Diamond Craters ONA
Diamond Loop National Back Country Byway
|Oregon Pocket Maps|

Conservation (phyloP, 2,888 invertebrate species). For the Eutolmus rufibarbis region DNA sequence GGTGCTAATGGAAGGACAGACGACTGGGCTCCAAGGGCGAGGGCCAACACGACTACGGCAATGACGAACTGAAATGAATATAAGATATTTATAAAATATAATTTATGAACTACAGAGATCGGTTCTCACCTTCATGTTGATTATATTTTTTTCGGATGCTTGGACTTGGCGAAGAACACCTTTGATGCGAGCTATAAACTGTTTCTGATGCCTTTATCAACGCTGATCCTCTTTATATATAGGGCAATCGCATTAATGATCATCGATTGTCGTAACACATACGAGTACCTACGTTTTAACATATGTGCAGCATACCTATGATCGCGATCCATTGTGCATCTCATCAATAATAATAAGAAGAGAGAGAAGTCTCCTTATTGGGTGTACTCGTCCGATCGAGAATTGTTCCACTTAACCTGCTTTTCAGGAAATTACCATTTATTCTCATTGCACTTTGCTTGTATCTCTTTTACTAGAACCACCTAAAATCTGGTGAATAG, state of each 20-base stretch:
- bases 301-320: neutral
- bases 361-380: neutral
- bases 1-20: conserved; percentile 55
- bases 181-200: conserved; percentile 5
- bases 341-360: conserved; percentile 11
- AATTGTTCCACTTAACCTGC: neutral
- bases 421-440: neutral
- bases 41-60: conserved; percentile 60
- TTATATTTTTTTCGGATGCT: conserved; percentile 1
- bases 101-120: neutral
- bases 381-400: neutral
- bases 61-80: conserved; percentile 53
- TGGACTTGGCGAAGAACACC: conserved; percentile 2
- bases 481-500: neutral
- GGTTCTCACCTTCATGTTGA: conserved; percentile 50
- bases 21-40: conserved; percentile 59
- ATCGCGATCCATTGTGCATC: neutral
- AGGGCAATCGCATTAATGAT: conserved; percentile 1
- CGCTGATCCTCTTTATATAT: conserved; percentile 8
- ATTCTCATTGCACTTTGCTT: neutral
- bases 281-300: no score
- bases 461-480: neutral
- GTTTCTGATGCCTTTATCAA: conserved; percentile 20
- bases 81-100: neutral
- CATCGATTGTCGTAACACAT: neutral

Narrows (Photo by Marcus Haines) Frenchglen (Photo by Bill Renwick) For further information, contact: BLM Diamond Loop USFWS • Harney County • ODOT National Back Country Byway Introduction How to Use this Brochure As you travel the Diamond Loop Back Country Byway, you will find a patchwork of high desert terrains. From the deep blues of mountain vistas and the dusky sagecovered hills, to the red rimrock canyons and the grassy reaches of marshes and valleys, you will find 69 miles of new adventure waiting for you. This brochure offers the option of three starting points: • Near Princeton on State Highway 78 (north) • The junction of State Highway 205 and Diamond Lane (west) • Frenchglen on State Highway 205 (south) Check the map in this brochure or at the byway interpretive shelters to determine your location. Then choose the route that will take you to the features you want to explore and some you didn’t even know existed. If you are a wildlife watcher, keep an eye out for wild horses, mule deer, or pronghorn antelope. Bring along your binoculars to spot the waterfowl, shorebirds, hawks, and eagles that traverse the Pacific Flyway through the area. Whether you are exploring a lava flow, stopping at small historic towns, or passing the ranches scattered throughout the valleys between the Steens and Riddle mountains, you will travel back country roads that lead to attractions right out of the ‘Old West.” Little Red Cone, Diamond Craters Tips for Travelers • Bureau of Land Management Burns District Office 28910 Hwy 20 West Hines, Oregon 97738 541-573-4400 www.blm.gov/or/districts/burns • Burns District • • • • BLM/OR/WA/AE-09/080+1132.22 Public Lands USA: Use, Share, Appreciate Inside Round Barn Road conditions in the area can change without notice. Be cautious when going up or down the grade between Diamond and Happy Valleys. Please respect private property. Do not wander onto meadows and ranchlands without getting permission from landowners. During spring and fall, watch for cattle herds on the byway. If you see something of interest and you wish to stop, drive your vehicle onto the road shoulder as far as safely possible, or choose a pull-out to get completely off the road. Be aware of others who may have done the same, particularly during the spring waterfowl migration. Respect natural and cultural artifacts. Leave them as you found them. Nearest gas and food is at The Narrows on Highway 205 at the turnoff to the Malheur Refuge headquarters. Time to Explore.Time . . to Explore.Time . . to Explore. . . Round Barn Diamond Craters The Peter French Round Barn, circa 1880s, was built by cattle baron Peter French for training ranch horses during the winter months. The barn’s unusual design is perfectly suited to its purpose. It is 100 feet in diameter, has a 60-foot round stone corral surrounded by a 20foot wide outer circle paddock, and has an umbrellatype center truss with centrally supported rafters. The structure is located on land donated to Oregon State parks by the Jenkins family who opened a visitor center and museum nearby in 2004. Diamond Craters, an Outstanding Natural Area of 17,000 acres, has some of the most diverse basaltic volcanic features in the nation clustered within a small, accessible area. Also named for Mace McCoy’s diamond brand, the area displays an entire range of eruptions possible in basaltic volcanism. This volcanic area was formed some time in the past 25,000, with some of the eruptions taking place as late as 1,000 years ago. With the brochure specifically designed for a self-guided tour, you will be able to identify craters and vents, cinder cones, spatter cones, lava tubes, driblet spires, a graben, and a water-filled maar. Kiger Mustangs The Kiger mustangs, thought to be one of the purest herds of Spanish mustangs existing in the wild today, may be the descendents of the Spanish Barb horses brought to North American in the late 16th century. Among their unique physical characteristics are dun and buckskin colored coats, zebra stripes on knees and hocks, hooked ear tips, and fine muzzles. The Bureau of Land Management (BLM) has developed a wild horse viewing area accessible to high clearance vehicles from Happy Valley Road and passable only in dry weather. The Kigers and other mustangs can occasionally be seen at BLM’s wild horse corrals. Tours of the facility, located on U.S. Highway 20/395 a few miles west of Hines, can be arranged at the BLM Burns District Office in Hines. Town of Diamond Diamond, a small ranching community named for Mace McCoy’s diamond brand, was established as a major supply center for ranchers, sheepmen, and travelers. At its peak, the town had a population of about 50. Today the town is almost deserted except for the newly renovated Hotel Diamond, the school, a modern community building, and a few residences. A row of 100-year-old poplar trees still shades the McWilliams’ home. A stone building constructed by Charles Hawkins still stands to remind us of bygone days. It once served as a store, post office, community meeting place, and dance hall. Malheur National Wildlife Refuge Managed by the U.S. Fish and Wildlife Service, this wildlife refuge was dedicated by President Theodore Roosevelt in 1908. The upper Blitzen Valley section, including the P Ranch, was added in 1935. The refuge is a favorite destination for bird watchers throughout the western United States. Approximately 220 species of birds, including migrating waterfowl, wading birds, and shorebirds can be found on and adjacent to the refuge during various times of the year. Stop at refuge headquarters for more detailed information. Town of Frenchglen In the mid 1920s, the Eastern Oregon Livestock Company urged the development of a town site in the upper Blitzen Valley because an increasing number of travelers were coming to their P Ranch headquarters for aid and accommodations. In 1923, a post office was established in the community, then called Somerange. In 1930, the name of the post office was changed to Frenchglen. The new name honored well-known, local cattle baron, Peter French, and his father-in-law, Dr. Hugh James Glenn, the California wheat king. French purchased a 185,000-acre landholding to establish his cattle range. Today, the town still has a post office, school, and several residences. The hotel, which still accommodates travelers, is listed in the National Register of Historic Places.